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General Info on Texas Probation

In the legal sense, probation refers to the action of suspending a criminal offender’s sentence, and allowing them to be in the community, but under the close supervision of a probation officer. While the convicted offender (probationer) is on probation, he or she is expected to be on their “best behavior.”

If a probationer violates any one or more of the conditions of their probation, the probation can be revoked. However, probation violations are handled on a case-by-case basis.

Under the Texas Constitution, the legislature determines the conditions for defendants placed on community supervision. In effect, the legislature established a list of community supervision conditions that judges impose upon probationers in Texas.

As a standard rule, probationers are required to adhere to these basic conditions as created by the legislature:

  • Not break any state or federal laws,
  • Do not partake in any injurious or vicious actions (even using drugs one time can lead to a probation revocation),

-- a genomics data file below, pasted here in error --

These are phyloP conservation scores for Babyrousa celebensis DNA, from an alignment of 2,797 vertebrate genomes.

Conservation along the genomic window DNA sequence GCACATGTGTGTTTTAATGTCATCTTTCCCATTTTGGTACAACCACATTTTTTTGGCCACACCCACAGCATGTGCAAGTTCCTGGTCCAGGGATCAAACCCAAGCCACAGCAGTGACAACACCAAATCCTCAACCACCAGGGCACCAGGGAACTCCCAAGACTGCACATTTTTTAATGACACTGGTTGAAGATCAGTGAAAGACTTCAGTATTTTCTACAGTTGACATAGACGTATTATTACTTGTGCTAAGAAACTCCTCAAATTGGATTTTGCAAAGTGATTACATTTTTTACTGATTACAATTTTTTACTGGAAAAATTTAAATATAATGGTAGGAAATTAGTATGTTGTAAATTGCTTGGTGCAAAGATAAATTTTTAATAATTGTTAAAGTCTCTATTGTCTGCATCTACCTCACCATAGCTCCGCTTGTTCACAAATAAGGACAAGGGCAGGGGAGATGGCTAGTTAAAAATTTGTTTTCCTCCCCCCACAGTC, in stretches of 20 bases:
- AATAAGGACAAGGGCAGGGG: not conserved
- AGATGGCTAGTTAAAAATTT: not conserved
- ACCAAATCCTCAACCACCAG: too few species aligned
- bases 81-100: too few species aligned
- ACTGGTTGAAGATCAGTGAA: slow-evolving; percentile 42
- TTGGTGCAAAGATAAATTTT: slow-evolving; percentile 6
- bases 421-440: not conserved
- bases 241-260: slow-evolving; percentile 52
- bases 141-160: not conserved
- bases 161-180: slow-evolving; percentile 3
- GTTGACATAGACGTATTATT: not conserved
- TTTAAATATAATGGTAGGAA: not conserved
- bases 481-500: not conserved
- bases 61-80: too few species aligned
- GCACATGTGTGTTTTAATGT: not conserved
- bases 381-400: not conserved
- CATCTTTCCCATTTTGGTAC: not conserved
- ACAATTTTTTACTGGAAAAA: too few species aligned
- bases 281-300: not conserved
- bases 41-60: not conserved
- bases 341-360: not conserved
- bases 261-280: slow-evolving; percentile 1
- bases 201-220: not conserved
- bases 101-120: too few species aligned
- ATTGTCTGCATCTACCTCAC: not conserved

• Stay away from people with a bad reputation (known criminals),
  • Stay away from bad places, such as areas known for drug dealing, prostitution, and other criminal activity,
  • Permit your probation officer to visit your home or any other place,
  • Work faithfully in a respectful job,
  • Stay in a specified area (usually within Texas or the U.S.),
  • Pay all court-ordered costs, such as victim restitution, fines, and probation costs,
  • Financially support your dependents (e.g. spouse and children),
  • Complete your community service, unless the judge allows an exception because you are physically incapable,
  • Reimburse the county for a public defender appointed to you,
  • If ordered, submit to random alcohol or drug testing,
  • If ordered to stay in a community correction facility, obey all rules of the facility and pay your boarding fees,
  • If ordered, participate in substance abuse counseling and treatment,
  • If ordered by the court, wear an electronic monitoring device,
  • If ordered to, pay the required money towards the general revenue fund for any money that was paid under the Crime Victim’s Compensation Act,
  • If you were ordered to, pay the appropriate law enforcement agency for analyzing, storing and disposing of any raw materials, drugs, or drug paraphernalia connected to your case, and
  • If you were ordered to, make the required payment to Crime Stoppers.

When a court sets the terms of a defendant’s probation, the court is not limited to the above conditions. The court has the power to impose any condition that it deems relevant and reasonable if it will protect the victim, rehabilitate, punish, or help the probationer.

If you are facing state or federal charges in Plano or Dallas, don’t hesitate to contact The Zendeh Del Law Firm, PLLC for an aggressive defense.